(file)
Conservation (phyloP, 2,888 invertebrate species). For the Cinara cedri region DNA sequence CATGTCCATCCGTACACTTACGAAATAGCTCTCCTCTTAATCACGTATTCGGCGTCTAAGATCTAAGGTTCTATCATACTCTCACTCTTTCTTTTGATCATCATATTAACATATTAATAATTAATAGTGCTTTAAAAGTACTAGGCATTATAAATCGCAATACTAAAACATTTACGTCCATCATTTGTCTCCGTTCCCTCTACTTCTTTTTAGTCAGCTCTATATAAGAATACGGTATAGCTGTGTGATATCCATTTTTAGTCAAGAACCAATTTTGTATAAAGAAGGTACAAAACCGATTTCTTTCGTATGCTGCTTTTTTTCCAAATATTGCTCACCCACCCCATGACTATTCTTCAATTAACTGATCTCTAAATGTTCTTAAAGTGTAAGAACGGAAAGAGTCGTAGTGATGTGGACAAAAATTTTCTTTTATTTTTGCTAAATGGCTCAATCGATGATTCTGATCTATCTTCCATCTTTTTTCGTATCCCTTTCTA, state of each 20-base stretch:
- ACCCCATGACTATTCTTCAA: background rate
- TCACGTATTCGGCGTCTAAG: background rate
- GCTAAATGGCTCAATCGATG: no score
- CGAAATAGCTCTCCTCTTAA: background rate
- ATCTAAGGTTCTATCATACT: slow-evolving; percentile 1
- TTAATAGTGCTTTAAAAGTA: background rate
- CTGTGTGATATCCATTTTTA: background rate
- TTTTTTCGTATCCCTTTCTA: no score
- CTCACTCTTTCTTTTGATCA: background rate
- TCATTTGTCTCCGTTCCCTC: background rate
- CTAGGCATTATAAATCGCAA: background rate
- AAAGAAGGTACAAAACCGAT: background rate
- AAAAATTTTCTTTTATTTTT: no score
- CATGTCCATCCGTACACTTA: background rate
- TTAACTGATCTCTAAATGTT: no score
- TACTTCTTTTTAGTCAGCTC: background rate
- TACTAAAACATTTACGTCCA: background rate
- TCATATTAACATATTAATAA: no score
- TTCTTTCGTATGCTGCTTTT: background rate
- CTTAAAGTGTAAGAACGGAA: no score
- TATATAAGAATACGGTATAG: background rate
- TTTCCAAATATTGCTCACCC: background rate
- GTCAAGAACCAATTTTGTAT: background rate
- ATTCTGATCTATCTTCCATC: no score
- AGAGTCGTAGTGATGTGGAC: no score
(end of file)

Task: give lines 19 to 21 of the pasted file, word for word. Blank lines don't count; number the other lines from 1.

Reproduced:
- TCATATTAACATATTAATAA: no score
- TTCTTTCGTATGCTGCTTTT: background rate
- CTTAAAGTGTAAGAACGGAA: no score